3. Stretch a long tension rod across your shower, then hang a shower caddy or other things from it.

Need more storage space in your shower? A sturdy tension rod and S-hooks give you an instant shower-length solution. Not only do you have room to place your shower tools and products, but the method allows for air circulation so your scrubbies and washcloths can dry.

4. Hang products from a tension rod or towel bar with clip-on shower curtain rings.

Use photo- or curtain-clip hooks to suspend the personal care products you use in the shower, so you have room to store them right where you use them. Hanging them means never having to clean in-shower shelves that get slimy from never fully drying.

5. Hang small plastic laundry baskets from waterproof adhesive hooks for kids’ toys or extra storage for products.

Tired of the messy look that comes from bath toys strewn in the bath or tub corners overflowing with shampoo and conditioner? Confine and contain in strategically placed, inexpensive storage baskets that allow for airflow. Water-resistant Command hooks will keep them out of the way without damage.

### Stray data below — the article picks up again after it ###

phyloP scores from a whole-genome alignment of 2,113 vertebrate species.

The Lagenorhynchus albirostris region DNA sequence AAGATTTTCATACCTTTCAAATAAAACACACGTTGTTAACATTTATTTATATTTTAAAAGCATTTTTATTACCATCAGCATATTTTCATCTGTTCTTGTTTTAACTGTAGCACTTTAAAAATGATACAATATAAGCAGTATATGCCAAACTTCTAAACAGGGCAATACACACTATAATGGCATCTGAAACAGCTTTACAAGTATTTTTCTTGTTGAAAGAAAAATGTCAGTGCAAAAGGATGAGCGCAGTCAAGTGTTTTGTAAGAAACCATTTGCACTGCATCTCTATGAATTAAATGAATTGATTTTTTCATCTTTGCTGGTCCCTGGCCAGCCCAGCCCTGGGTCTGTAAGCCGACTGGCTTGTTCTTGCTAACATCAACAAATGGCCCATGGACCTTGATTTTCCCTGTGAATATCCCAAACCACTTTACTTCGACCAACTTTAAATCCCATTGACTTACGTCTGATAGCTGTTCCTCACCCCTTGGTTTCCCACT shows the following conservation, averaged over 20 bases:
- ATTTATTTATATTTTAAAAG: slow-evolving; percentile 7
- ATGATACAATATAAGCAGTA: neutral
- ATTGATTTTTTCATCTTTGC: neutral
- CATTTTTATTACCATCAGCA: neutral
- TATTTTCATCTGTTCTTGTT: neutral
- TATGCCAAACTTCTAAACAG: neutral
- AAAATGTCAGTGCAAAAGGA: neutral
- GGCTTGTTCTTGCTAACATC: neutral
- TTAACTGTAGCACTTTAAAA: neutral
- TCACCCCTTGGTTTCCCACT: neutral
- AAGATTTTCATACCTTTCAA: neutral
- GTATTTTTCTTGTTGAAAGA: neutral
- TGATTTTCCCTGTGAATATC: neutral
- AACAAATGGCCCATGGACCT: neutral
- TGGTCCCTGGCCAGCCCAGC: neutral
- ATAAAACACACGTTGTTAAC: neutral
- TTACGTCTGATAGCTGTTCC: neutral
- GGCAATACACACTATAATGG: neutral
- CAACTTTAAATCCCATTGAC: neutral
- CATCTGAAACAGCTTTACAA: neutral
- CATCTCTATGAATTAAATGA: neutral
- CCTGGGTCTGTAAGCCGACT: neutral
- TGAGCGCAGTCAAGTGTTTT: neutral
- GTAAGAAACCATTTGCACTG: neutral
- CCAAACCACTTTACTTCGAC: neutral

6. Roll up washcloths and store them in an upright file sorter.

No more trying to keep washcloths from getting lost in the jumble of hand and body towels in the linen closet. No more tiny towers of awkwardly folded washcloths that end up looking like rags. This storage method of using an upright magazine-and-file sorter is as cute as it is effective.

7. Decant shampoo and other shower staples to visually reduce clutter.

There’s actual clutter, and we know you work hard to eliminate that from your bathroom. But then there’s visual clutter, the “noise” of colorful labels and different sized containers. To infuse your shower with the spa feeling you crave, dry decanting into eye-pleasing, uniform containers.

Credit: Charles Dundas-Shaw

8. Use a free-standing wardrobe or hutch to instead of a linen closet—keep it in the bathroom or just outside in the hallway.